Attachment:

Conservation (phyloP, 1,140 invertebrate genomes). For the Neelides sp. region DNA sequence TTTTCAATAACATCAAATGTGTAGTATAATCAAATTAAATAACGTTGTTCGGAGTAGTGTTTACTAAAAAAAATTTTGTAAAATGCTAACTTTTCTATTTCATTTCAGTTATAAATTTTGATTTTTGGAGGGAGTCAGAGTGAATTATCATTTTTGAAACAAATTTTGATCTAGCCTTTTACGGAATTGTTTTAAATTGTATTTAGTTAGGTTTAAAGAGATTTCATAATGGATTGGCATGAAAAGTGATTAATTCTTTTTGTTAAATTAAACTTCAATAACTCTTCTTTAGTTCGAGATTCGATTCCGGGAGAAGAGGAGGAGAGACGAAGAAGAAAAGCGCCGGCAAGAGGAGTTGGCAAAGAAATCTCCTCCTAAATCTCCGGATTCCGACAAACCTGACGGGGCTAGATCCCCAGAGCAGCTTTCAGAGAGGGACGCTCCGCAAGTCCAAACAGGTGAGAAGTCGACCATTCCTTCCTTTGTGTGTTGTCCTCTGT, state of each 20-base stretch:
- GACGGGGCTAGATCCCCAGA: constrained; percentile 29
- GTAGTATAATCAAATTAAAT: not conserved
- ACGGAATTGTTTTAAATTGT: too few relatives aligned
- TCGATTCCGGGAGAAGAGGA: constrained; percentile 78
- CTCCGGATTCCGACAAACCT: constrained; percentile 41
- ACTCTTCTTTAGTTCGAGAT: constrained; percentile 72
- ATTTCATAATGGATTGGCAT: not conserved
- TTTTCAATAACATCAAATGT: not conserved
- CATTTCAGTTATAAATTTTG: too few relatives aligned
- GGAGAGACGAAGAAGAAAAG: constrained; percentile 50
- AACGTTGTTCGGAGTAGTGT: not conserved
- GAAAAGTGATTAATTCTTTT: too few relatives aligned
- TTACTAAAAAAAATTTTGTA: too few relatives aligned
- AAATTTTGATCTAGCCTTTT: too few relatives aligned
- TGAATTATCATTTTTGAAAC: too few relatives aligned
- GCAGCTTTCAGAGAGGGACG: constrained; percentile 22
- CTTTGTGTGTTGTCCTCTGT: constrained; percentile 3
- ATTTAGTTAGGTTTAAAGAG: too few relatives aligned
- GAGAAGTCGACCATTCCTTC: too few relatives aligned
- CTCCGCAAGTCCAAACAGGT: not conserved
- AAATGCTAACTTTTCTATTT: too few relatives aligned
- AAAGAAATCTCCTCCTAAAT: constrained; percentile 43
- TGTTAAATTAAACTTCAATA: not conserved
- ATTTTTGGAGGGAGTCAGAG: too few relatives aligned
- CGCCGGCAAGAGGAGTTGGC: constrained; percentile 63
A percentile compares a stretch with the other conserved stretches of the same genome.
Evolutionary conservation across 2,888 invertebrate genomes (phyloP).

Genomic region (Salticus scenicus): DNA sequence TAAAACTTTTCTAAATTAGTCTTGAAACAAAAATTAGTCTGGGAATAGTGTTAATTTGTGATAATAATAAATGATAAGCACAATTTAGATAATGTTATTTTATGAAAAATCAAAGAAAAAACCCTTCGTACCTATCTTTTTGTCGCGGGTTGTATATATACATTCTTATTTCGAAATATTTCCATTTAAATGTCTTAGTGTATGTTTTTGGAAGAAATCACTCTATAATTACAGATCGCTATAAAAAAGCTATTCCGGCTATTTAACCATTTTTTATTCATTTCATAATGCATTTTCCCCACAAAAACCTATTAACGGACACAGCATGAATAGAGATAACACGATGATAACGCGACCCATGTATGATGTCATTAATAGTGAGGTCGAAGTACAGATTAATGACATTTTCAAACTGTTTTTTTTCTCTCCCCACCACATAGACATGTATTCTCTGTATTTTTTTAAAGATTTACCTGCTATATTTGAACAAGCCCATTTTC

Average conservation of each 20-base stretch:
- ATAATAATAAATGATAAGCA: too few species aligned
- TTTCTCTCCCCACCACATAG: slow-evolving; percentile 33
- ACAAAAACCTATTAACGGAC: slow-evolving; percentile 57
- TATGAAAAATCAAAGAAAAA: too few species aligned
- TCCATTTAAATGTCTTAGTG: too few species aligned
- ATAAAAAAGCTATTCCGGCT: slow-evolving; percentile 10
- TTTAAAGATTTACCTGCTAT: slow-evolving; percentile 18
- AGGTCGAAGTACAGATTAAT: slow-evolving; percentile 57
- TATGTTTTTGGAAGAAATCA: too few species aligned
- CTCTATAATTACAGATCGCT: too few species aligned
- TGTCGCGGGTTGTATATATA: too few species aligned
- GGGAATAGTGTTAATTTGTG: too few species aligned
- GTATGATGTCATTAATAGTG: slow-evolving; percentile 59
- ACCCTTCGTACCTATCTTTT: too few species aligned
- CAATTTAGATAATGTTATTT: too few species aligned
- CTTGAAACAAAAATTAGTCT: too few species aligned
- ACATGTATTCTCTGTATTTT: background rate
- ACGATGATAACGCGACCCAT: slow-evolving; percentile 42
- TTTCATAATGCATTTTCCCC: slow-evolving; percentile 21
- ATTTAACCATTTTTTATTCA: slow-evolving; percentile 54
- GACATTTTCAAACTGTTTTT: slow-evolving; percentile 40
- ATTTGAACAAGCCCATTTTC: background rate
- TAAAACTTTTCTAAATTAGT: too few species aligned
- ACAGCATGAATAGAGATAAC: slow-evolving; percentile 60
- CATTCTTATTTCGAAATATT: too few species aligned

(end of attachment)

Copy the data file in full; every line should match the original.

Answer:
Conservation (phyloP, 1,140 invertebrate genomes). For the Neelides sp. region DNA sequence TTTTCAATAACATCAAATGTGTAGTATAATCAAATTAAATAACGTTGTTCGGAGTAGTGTTTACTAAAAAAAATTTTGTAAAATGCTAACTTTTCTATTTCATTTCAGTTATAAATTTTGATTTTTGGAGGGAGTCAGAGTGAATTATCATTTTTGAAACAAATTTTGATCTAGCCTTTTACGGAATTGTTTTAAATTGTATTTAGTTAGGTTTAAAGAGATTTCATAATGGATTGGCATGAAAAGTGATTAATTCTTTTTGTTAAATTAAACTTCAATAACTCTTCTTTAGTTCGAGATTCGATTCCGGGAGAAGAGGAGGAGAGACGAAGAAGAAAAGCGCCGGCAAGAGGAGTTGGCAAAGAAATCTCCTCCTAAATCTCCGGATTCCGACAAACCTGACGGGGCTAGATCCCCAGAGCAGCTTTCAGAGAGGGACGCTCCGCAAGTCCAAACAGGTGAGAAGTCGACCATTCCTTCCTTTGTGTGTTGTCCTCTGT, state of each 20-base stretch:
- GACGGGGCTAGATCCCCAGA: constrained; percentile 29
- GTAGTATAATCAAATTAAAT: not conserved
- ACGGAATTGTTTTAAATTGT: too few relatives aligned
- TCGATTCCGGGAGAAGAGGA: constrained; percentile 78
- CTCCGGATTCCGACAAACCT: constrained; percentile 41
- ACTCTTCTTTAGTTCGAGAT: constrained; percentile 72
- ATTTCATAATGGATTGGCAT: not conserved
- TTTTCAATAACATCAAATGT: not conserved
- CATTTCAGTTATAAATTTTG: too few relatives aligned
- GGAGAGACGAAGAAGAAAAG: constrained; percentile 50
- AACGTTGTTCGGAGTAGTGT: not conserved
- GAAAAGTGATTAATTCTTTT: too few relatives aligned
- TTACTAAAAAAAATTTTGTA: too few relatives aligned
- AAATTTTGATCTAGCCTTTT: too few relatives aligned
- TGAATTATCATTTTTGAAAC: too few relatives aligned
- GCAGCTTTCAGAGAGGGACG: constrained; percentile 22
- CTTTGTGTGTTGTCCTCTGT: constrained; percentile 3
- ATTTAGTTAGGTTTAAAGAG: too few relatives aligned
- GAGAAGTCGACCATTCCTTC: too few relatives aligned
- CTCCGCAAGTCCAAACAGGT: not conserved
- AAATGCTAACTTTTCTATTT: too few relatives aligned
- AAAGAAATCTCCTCCTAAAT: constrained; percentile 43
- TGTTAAATTAAACTTCAATA: not conserved
- ATTTTTGGAGGGAGTCAGAG: too few relatives aligned
- CGCCGGCAAGAGGAGTTGGC: constrained; percentile 63
A percentile compares a stretch with the other conserved stretches of the same genome.
Evolutionary conservation across 2,888 invertebrate genomes (phyloP).

Genomic region (Salticus scenicus): DNA sequence TAAAACTTTTCTAAATTAGTCTTGAAACAAAAATTAGTCTGGGAATAGTGTTAATTTGTGATAATAATAAATGATAAGCACAATTTAGATAATGTTATTTTATGAAAAATCAAAGAAAAAACCCTTCGTACCTATCTTTTTGTCGCGGGTTGTATATATACATTCTTATTTCGAAATATTTCCATTTAAATGTCTTAGTGTATGTTTTTGGAAGAAATCACTCTATAATTACAGATCGCTATAAAAAAGCTATTCCGGCTATTTAACCATTTTTTATTCATTTCATAATGCATTTTCCCCACAAAAACCTATTAACGGACACAGCATGAATAGAGATAACACGATGATAACGCGACCCATGTATGATGTCATTAATAGTGAGGTCGAAGTACAGATTAATGACATTTTCAAACTGTTTTTTTTCTCTCCCCACCACATAGACATGTATTCTCTGTATTTTTTTAAAGATTTACCTGCTATATTTGAACAAGCCCATTTTC

Average conservation of each 20-base stretch:
- ATAATAATAAATGATAAGCA: too few species aligned
- TTTCTCTCCCCACCACATAG: slow-evolving; percentile 33
- ACAAAAACCTATTAACGGAC: slow-evolving; percentile 57
- TATGAAAAATCAAAGAAAAA: too few species aligned
- TCCATTTAAATGTCTTAGTG: too few species aligned
- ATAAAAAAGCTATTCCGGCT: slow-evolving; percentile 10
- TTTAAAGATTTACCTGCTAT: slow-evolving; percentile 18
- AGGTCGAAGTACAGATTAAT: slow-evolving; percentile 57
- TATGTTTTTGGAAGAAATCA: too few species aligned
- CTCTATAATTACAGATCGCT: too few species aligned
- TGTCGCGGGTTGTATATATA: too few species aligned
- GGGAATAGTGTTAATTTGTG: too few species aligned
- GTATGATGTCATTAATAGTG: slow-evolving; percentile 59
- ACCCTTCGTACCTATCTTTT: too few species aligned
- CAATTTAGATAATGTTATTT: too few species aligned
- CTTGAAACAAAAATTAGTCT: too few species aligned
- ACATGTATTCTCTGTATTTT: background rate
- ACGATGATAACGCGACCCAT: slow-evolving; percentile 42
- TTTCATAATGCATTTTCCCC: slow-evolving; percentile 21
- ATTTAACCATTTTTTATTCA: slow-evolving; percentile 54
- GACATTTTCAAACTGTTTTT: slow-evolving; percentile 40
- ATTTGAACAAGCCCATTTTC: background rate
- TAAAACTTTTCTAAATTAGT: too few species aligned
- ACAGCATGAATAGAGATAAC: slow-evolving; percentile 60
- CATTCTTATTTCGAAATATT: too few species aligned